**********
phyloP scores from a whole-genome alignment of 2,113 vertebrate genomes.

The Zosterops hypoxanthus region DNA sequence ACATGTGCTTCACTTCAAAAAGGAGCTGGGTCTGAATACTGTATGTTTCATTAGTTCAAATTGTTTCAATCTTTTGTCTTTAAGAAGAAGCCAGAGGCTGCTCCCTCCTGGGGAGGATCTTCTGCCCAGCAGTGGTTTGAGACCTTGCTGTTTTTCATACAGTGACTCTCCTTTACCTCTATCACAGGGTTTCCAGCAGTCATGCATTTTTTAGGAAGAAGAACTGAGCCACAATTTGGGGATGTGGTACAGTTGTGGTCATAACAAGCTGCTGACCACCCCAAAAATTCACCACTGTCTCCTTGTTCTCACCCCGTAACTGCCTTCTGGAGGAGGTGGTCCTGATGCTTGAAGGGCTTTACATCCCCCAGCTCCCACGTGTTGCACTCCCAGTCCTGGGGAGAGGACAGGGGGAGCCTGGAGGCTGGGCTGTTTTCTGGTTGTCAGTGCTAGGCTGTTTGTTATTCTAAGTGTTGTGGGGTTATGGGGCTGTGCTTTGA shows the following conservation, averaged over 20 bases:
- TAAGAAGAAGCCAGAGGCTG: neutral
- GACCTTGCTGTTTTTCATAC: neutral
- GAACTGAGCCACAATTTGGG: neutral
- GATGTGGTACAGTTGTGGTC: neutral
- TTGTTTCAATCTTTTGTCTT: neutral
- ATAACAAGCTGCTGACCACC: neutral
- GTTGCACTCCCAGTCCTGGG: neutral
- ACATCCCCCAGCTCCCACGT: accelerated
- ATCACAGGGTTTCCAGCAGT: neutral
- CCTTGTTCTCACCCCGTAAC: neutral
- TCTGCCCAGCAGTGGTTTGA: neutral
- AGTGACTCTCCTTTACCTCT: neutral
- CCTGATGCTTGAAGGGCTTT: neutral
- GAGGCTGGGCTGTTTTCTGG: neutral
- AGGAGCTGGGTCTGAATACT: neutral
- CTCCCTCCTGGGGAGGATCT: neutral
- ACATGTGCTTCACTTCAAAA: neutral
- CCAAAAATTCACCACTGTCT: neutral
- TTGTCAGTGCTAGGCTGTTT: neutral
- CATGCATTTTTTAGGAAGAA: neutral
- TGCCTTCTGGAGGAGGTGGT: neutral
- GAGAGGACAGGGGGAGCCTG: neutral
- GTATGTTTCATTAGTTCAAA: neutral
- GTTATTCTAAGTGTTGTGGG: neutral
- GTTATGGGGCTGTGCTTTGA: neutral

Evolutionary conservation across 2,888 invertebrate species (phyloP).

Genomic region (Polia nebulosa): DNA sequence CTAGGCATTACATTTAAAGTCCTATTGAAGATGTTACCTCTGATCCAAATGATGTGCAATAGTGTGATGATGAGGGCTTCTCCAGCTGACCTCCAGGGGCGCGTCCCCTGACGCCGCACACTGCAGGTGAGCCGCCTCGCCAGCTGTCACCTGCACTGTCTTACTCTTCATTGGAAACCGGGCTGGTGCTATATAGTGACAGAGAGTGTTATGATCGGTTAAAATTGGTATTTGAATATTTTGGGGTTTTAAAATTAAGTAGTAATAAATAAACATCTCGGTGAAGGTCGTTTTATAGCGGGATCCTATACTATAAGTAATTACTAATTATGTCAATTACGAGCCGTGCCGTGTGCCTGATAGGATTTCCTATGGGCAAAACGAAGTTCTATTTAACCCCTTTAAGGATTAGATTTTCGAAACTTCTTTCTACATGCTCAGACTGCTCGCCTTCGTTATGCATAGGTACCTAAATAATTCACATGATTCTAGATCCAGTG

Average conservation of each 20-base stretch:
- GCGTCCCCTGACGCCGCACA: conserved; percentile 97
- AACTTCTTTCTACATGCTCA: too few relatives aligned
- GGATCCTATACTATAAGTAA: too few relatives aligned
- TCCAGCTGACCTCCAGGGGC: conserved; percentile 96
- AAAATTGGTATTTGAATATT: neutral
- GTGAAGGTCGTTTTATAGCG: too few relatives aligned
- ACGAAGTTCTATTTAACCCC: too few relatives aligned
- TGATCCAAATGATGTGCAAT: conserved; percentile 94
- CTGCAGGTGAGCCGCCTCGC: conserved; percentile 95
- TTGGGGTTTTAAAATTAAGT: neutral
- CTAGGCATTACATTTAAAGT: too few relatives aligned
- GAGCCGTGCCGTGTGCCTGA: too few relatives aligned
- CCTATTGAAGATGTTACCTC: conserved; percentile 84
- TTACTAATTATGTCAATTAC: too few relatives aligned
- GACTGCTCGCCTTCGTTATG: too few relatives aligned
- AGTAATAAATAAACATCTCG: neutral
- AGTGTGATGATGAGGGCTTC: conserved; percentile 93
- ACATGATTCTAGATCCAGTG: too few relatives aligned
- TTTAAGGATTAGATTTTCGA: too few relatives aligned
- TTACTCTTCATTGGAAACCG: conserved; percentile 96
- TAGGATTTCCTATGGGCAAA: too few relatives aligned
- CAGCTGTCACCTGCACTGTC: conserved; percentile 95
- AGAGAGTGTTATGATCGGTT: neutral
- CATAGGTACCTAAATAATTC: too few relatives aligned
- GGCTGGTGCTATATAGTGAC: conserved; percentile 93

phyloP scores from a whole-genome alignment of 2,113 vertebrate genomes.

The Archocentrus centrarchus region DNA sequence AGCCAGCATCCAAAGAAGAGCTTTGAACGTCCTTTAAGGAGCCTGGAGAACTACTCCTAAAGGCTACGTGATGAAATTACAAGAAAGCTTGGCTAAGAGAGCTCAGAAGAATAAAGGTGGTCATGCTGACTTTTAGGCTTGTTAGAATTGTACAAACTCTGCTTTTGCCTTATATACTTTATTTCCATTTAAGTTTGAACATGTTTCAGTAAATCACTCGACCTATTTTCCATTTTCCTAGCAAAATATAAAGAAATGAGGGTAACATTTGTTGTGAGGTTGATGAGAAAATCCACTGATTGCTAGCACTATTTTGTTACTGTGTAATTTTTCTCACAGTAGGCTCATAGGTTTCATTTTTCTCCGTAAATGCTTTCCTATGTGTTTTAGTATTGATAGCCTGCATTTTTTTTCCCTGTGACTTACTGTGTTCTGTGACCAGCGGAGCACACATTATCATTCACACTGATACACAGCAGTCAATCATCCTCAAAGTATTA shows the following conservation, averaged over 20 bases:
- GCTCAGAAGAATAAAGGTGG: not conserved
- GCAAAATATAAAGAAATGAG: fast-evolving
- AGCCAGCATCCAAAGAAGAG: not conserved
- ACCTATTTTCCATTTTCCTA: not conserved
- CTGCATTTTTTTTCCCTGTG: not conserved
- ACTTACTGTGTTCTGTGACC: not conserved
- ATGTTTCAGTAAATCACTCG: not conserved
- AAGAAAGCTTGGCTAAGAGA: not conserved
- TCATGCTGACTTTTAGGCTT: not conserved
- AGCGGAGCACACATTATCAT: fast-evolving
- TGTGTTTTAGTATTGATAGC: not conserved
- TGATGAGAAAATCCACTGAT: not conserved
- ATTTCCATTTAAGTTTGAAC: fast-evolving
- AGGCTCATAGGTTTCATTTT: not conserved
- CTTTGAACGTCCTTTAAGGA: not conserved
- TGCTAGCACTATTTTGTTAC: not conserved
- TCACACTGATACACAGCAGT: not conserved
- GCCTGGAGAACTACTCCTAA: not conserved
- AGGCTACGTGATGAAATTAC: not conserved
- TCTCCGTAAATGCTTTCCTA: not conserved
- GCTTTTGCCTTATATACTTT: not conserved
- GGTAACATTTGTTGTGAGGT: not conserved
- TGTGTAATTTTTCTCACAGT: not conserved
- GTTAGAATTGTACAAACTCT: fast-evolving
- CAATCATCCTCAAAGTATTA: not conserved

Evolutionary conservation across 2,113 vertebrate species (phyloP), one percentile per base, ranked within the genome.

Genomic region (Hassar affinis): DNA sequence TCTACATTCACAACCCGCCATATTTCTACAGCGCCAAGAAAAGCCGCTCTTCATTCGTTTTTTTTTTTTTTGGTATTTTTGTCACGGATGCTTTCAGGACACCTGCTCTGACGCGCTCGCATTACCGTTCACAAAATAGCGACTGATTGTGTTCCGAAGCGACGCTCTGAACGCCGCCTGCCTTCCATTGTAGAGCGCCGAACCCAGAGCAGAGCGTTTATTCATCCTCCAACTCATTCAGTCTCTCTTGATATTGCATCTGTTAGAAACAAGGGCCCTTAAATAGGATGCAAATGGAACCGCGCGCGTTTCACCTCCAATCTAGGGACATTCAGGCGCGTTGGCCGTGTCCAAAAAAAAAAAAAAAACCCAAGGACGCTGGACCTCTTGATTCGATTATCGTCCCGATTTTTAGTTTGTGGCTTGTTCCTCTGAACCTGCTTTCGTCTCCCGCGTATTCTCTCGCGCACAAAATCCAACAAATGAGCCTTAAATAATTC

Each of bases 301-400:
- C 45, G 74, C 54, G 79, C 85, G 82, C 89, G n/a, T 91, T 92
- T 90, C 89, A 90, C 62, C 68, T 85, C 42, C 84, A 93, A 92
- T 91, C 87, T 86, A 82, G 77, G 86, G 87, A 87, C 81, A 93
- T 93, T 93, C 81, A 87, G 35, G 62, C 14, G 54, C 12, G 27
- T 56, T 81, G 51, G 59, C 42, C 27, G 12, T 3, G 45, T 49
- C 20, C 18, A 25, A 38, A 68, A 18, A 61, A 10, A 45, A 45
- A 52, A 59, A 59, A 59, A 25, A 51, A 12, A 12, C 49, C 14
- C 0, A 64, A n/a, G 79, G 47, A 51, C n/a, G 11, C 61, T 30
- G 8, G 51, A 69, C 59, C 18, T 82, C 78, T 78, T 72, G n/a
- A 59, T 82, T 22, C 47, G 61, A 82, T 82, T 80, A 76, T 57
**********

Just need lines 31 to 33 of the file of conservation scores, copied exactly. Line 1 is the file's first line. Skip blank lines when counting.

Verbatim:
- GCGTCCCCTGACGCCGCACA: conserved; percentile 97
- AACTTCTTTCTACATGCTCA: too few relatives aligned
- GGATCCTATACTATAAGTAA: too few relatives aligned